A Washington Post article describes Pennsylvania and the City of Philadelphia’s effort to use eco friendly means to reduce the amount of rainwater contaminated by road oil, litter, and sewage trickling into rivers and streams by establishing a 25- year, $2billion “Green City, Clean Waters” plan. Environmentalists call it a landmark as it is the largest project in the Unites States, to minimize storm water pollution through green infrastructure like porous asphalt and rooftop gardens. According to the EPA, the initiative, will serve as a model for other jurisdictions as the modifications are supposed to lessen the sewer overflow from entering important waterways like the Delaware and Schuylkill rivers by 80% to 90%.
The project will be funded by a “combination of city water fees, state and federal grants and loan, as well as support from private investors and foundations.” It will result in an approximate $8 increase to resident’s monthly bill over 20 years; however the plan is reportedly lower than alternative plans for infrastructure expansion.
The “Green City, Clean Waters” plan includes the planting of thousands of new trees on road sides, setting up green roofs on building roofs, and repaving of roads and parking lots with porous asphalt that allows water to be absorbed into the ground. Ultimately, the project aims to improve the state of the city’s waterways and result in the betterment of the environment, while creating jobs and enhancing quality of life. Following a six month appraisal to decide the areas for the first phase, the City has begun the repaving process.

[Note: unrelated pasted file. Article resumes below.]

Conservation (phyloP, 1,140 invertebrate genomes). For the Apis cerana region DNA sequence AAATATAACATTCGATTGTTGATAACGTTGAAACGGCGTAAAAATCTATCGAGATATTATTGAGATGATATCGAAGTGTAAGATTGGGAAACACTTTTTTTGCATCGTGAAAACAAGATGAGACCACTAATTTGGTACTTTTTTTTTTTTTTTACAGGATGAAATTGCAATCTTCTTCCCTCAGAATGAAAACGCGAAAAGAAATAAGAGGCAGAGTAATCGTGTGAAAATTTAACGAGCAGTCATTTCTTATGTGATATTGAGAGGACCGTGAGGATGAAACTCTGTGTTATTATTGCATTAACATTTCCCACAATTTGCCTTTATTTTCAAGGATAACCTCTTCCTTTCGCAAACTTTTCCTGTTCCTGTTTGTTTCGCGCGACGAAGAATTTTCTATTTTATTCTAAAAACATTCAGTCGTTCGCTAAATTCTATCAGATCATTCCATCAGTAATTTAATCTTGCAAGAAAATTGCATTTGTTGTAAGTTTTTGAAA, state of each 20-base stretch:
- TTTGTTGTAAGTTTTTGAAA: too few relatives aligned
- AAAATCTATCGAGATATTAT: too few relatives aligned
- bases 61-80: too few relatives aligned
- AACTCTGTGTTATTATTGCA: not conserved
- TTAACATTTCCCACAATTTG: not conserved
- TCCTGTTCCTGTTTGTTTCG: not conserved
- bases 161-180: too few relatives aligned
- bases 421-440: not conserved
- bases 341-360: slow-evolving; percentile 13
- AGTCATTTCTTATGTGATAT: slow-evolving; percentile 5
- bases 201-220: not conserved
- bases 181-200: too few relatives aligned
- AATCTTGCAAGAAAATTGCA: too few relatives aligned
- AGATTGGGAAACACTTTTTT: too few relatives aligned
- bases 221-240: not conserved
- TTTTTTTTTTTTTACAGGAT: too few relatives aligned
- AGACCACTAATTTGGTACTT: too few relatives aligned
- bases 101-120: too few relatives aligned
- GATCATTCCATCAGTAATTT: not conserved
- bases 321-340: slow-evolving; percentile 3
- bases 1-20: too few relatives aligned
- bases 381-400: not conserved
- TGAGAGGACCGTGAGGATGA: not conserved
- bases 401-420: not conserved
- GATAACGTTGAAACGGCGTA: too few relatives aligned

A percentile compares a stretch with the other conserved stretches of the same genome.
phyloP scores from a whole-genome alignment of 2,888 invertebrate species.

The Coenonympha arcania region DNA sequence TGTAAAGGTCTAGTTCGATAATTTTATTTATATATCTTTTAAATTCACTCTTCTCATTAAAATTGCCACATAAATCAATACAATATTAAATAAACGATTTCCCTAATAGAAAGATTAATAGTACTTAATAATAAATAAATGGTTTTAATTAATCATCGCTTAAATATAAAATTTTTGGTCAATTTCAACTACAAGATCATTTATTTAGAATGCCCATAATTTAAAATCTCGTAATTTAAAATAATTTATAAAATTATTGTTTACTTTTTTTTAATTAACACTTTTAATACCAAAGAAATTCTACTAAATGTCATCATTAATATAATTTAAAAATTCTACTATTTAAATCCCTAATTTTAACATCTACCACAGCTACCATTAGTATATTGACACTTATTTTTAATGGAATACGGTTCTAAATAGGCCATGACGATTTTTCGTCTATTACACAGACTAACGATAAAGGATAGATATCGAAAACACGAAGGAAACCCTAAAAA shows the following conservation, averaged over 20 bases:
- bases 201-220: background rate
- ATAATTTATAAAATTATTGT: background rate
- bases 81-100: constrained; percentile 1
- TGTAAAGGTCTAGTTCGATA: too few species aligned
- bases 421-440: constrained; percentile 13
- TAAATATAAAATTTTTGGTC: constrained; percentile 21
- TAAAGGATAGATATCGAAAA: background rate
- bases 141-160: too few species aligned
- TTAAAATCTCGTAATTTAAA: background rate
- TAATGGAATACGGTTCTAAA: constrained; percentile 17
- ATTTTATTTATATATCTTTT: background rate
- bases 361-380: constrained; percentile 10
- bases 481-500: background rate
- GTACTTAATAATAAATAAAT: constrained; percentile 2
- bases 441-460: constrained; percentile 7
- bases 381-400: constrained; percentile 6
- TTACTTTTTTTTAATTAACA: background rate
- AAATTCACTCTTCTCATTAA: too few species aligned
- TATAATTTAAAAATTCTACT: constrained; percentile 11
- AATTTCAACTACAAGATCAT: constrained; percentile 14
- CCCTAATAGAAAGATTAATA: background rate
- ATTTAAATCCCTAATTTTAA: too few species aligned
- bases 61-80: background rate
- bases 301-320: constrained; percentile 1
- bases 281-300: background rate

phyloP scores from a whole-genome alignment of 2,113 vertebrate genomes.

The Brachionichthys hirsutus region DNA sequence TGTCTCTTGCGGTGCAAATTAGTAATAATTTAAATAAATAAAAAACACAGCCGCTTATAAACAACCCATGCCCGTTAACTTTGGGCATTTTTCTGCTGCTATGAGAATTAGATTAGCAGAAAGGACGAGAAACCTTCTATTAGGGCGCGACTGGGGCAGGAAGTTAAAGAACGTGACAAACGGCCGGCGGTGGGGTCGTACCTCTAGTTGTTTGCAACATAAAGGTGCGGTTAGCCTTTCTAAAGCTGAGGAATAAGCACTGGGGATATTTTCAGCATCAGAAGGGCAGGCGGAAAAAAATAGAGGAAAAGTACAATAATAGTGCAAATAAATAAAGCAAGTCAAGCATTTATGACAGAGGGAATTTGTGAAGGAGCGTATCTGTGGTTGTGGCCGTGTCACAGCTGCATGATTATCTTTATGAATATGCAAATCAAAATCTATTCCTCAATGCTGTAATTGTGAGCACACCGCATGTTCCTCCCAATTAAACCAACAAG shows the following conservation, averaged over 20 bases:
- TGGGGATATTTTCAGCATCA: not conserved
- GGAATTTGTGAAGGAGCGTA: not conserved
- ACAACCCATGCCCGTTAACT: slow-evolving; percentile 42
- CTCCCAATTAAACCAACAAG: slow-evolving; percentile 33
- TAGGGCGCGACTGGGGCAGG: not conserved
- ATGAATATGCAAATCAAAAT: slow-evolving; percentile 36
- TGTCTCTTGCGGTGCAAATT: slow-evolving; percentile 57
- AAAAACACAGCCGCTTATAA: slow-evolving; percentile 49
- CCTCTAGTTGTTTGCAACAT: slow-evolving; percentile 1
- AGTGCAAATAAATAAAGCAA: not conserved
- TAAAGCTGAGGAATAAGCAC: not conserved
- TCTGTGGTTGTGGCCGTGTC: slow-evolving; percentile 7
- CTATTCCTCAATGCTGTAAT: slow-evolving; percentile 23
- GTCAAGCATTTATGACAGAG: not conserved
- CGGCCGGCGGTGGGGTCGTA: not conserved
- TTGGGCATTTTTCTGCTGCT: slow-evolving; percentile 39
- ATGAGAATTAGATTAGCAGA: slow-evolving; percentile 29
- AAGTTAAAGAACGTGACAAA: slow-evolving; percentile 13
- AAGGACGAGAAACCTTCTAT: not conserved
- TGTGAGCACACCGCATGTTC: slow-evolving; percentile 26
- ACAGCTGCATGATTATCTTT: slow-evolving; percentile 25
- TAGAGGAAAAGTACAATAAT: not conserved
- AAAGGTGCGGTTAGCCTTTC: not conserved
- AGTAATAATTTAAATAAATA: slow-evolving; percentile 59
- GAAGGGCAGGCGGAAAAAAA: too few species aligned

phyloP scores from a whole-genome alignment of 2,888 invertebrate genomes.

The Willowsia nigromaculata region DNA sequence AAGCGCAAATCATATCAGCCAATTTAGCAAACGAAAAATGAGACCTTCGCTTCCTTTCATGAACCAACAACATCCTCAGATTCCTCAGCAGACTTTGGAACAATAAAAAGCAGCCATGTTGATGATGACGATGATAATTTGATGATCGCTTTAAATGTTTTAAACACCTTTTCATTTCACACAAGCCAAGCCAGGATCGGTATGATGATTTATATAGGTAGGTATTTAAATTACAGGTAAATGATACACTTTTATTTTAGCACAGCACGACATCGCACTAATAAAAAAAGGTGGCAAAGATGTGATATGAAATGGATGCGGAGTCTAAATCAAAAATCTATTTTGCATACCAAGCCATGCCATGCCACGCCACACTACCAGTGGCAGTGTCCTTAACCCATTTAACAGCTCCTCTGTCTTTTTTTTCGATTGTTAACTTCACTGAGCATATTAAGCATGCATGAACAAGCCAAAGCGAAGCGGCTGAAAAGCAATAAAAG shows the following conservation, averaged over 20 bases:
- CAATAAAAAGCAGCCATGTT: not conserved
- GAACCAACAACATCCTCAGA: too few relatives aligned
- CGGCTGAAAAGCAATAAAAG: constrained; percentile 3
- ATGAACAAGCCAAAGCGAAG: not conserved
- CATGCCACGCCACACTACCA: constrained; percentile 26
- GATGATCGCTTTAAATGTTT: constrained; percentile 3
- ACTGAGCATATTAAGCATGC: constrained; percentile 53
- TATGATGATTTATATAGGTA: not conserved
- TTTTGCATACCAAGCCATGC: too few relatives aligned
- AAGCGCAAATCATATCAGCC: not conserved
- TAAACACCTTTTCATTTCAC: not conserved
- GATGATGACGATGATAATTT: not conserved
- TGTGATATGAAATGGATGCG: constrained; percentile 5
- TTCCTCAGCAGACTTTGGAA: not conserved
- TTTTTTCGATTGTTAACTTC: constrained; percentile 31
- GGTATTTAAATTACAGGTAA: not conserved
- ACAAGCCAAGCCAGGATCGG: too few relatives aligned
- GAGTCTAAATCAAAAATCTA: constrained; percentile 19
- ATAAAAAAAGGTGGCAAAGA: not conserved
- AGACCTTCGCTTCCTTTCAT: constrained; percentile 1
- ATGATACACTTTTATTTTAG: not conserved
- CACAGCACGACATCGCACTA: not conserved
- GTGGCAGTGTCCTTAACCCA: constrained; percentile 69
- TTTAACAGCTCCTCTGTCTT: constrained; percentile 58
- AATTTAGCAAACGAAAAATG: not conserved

Philadelphia’s effort has received accolade and Mayor Michael Nutter envisions the project as a step toward making Philadelphia “the greenest city in the country.” To this end, the document Greenworks Philadelphia, available on the Knowledge Network, elaborates on the city’s 2007 Local Action Plan for Climate Change by establishing long and short term targets and strategies.
The Green Infrastructure Investment Program by Alachua County, Florida is also a useful best practice case study on integrating environmental protection policies for land conservation. For more resources visit the Knowledge Network Documents or Topic pages Public Works, Wastewater, Water Utilities, Environment, Air, Climate and Water, Parks and Recreation, and Planning.
Do you have experience using green infrastructure? What kind of changes are you making to your jurisdiction to promote a clean and healthy environment?